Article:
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How to Love Your Body Just the Way It Is

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Ah December is here.  It’s officially the season of giving and also the season of eating!

We just wrapped up Thanksgiving and the next month will be filled with holiday parties and gatherings, which means lots of eating, drinking, and indulging in the decadence of the days leading up to Christmas and New Years.

I don’t know about you, but I often tend to overdo it this time of year.  I think it’s that I’m so used to restricting myself from eating what I want so much of the time that when the holiday season comes, I see it as a free pass to eat whatever and go nuts!

And I know, come every January, I’ll be resetting and starting a new diet. I swear I have been losing and gaining the same 10 lbs for the last twenty years, if not longer!  Sound familiar?

Now, I should mention that I am not what others might typically think of as “fat”.   Sure, I have been heavier at certain points of my life versus others, edging towards the higher end of my “healthy weight range”. Nevertheless, like a lot of women, I’ve always wanted to be smaller.

Diet Culture - photo of myself to show diet progress
Here is me documenting my progress for one of my various diets over the years.

Ever since I was a teenager I can remember being on some diet or another.  From limiting myself to only non-fat foods in my teen years, cutting carbs in my twenties, counting points in my thirties, and tracking calories off and on throughout.

I feel like I have tried them all!  And guess what I’ve learned?

All diets work until they don’t.

It has been proven that diets actually don’t work in the long term

For me, diets stop working when I get tired of controlling every morsel of food and liquid that I put in my mouth.  They stop working when I let myself indulge in “bad foods” and then convince myself that I’ve ruined it all and I might as well quit.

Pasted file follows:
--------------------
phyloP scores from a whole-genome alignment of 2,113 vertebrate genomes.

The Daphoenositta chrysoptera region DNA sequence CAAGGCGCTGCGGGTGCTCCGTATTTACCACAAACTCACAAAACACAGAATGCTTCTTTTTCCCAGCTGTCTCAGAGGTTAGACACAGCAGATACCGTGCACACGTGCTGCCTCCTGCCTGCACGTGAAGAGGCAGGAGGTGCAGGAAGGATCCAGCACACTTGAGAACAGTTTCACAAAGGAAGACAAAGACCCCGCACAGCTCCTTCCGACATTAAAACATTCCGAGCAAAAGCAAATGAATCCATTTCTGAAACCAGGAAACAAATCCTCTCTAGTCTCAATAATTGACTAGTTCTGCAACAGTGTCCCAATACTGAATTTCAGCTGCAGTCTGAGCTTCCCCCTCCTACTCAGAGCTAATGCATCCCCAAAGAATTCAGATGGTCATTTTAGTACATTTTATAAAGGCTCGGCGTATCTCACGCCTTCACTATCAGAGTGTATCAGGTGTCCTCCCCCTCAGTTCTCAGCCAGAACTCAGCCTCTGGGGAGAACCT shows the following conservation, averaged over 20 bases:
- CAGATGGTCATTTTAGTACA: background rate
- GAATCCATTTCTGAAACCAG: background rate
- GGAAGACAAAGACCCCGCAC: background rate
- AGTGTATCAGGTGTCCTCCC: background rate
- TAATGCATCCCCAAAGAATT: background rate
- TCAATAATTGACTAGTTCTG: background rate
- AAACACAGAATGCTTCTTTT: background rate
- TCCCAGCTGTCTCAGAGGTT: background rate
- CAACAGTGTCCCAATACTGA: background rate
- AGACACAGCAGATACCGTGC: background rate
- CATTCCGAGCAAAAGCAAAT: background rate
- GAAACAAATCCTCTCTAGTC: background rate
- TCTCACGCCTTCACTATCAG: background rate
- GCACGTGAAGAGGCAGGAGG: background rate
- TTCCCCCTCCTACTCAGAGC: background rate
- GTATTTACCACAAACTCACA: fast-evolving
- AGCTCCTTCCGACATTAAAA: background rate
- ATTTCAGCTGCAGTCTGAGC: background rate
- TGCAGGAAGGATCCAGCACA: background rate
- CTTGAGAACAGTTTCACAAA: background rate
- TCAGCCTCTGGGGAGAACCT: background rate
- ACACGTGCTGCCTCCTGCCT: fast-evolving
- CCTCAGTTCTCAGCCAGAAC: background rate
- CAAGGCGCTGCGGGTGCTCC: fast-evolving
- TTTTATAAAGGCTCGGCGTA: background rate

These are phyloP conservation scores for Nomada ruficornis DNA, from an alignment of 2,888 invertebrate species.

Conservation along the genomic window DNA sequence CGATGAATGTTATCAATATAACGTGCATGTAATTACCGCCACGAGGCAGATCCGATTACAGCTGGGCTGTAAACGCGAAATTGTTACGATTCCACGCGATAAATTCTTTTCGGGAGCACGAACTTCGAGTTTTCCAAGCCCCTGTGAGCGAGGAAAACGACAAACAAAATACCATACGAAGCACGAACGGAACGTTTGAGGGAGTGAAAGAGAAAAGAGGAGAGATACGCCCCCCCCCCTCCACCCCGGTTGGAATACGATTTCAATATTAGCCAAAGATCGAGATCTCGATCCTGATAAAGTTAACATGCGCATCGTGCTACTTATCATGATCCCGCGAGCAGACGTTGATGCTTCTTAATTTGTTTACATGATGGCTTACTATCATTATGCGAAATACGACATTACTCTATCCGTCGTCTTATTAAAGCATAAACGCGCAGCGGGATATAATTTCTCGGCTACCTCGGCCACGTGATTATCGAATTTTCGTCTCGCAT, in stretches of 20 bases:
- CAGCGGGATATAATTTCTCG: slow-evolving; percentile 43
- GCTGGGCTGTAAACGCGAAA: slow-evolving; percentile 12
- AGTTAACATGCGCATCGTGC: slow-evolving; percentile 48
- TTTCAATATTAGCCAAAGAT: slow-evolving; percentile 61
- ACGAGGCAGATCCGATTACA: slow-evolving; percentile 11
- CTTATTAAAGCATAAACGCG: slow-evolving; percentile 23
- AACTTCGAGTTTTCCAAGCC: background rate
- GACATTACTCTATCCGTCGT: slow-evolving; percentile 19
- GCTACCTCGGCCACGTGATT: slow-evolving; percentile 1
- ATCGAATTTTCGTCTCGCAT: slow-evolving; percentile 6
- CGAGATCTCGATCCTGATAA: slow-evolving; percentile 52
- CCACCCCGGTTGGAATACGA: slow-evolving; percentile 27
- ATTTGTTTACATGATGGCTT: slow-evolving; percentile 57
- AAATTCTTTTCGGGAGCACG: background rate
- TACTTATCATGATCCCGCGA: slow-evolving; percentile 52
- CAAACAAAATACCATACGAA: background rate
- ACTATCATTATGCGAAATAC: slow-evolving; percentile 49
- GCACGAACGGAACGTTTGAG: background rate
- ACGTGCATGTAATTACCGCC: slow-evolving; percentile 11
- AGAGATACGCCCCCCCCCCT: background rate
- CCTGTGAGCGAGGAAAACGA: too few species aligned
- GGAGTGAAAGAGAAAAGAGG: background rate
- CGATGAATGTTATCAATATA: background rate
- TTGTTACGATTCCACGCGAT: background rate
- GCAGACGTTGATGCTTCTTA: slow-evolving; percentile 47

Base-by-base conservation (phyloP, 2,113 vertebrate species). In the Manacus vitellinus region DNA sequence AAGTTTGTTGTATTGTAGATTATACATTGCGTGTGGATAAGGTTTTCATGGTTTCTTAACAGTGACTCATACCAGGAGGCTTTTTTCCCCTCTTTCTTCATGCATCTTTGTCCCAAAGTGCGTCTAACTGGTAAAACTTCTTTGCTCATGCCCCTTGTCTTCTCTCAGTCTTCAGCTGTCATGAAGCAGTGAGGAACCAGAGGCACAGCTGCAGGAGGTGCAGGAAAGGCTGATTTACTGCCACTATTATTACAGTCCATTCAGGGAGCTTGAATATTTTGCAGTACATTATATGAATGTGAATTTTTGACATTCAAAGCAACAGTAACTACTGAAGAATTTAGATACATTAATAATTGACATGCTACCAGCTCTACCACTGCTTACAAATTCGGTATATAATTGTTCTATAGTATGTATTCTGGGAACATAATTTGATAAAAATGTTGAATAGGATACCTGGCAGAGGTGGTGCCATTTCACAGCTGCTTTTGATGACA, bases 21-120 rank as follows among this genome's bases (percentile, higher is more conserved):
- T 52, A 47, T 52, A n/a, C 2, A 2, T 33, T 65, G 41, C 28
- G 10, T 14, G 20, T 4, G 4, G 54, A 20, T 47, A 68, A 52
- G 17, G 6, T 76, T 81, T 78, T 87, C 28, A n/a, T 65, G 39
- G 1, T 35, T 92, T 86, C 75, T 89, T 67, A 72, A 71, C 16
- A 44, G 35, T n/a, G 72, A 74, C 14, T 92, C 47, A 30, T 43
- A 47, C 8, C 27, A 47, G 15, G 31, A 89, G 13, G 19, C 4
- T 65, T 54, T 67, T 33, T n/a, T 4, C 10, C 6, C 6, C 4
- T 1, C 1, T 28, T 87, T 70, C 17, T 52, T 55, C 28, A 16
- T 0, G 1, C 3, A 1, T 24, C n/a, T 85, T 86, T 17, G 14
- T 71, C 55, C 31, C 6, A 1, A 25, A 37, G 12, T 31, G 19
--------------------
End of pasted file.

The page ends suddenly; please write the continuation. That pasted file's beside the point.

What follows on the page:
Diets stop working when I stop trying to control my body.

But why have I always felt the need to control my body through dieting in the first place?  

From a young age, I have always felt bigger than I “should” be.  I was never fat by any means, but I was taller and broader than a lot of other girls my age and I guess you could say that I was a little softer and rounder too.  

I was not an athletic child.   My parents were actually called into school to have a conference with my elementary school gym teacher because I refused to run during gym class.  Yep, I did.

But in my defense, all of the girls in my class decided that we didn’t want to run and get all sweaty and smelly for the rest of the day.  So we walked together around the track during gym when we were supposed to be running.

Anyway, my parents were never angry about this, but I did become known as the non-athlete of the family, the one who doesn’t like to move and break a sweat. Don’t be “a bump on a log” my dad used to say.  Yeah, that one has really stuck with me over the years…

My earliest memory of being uncomfortable with the size of my body was in fifth grade. 

In an effort to make myself look smaller and thinner, I had taken to sucking in my stomach whenever I had to walk to the front of the class or in the hallways between classes.  This resulted in me walking around looking like I was sticking my chest out, my newly developing chest.

Other kids noticed this and it led to a bunch of girls in the other 5th grade class starting to call me a “slut”.  I WAS TEN YEARS OLD.  I barely even talked to boys at the time! 

Later, in my early teen years, my mom, along with the mothers of my two closest friends, took us to Lean Line meetings.  This was like an off brand of Weight Watchers at the time when they still had in person meetings where you had to weigh in each week to measure your weight loss progress.  The Lean Line counselor weighed and measured us and gave us each a little booklet of foods we could eat with their point values.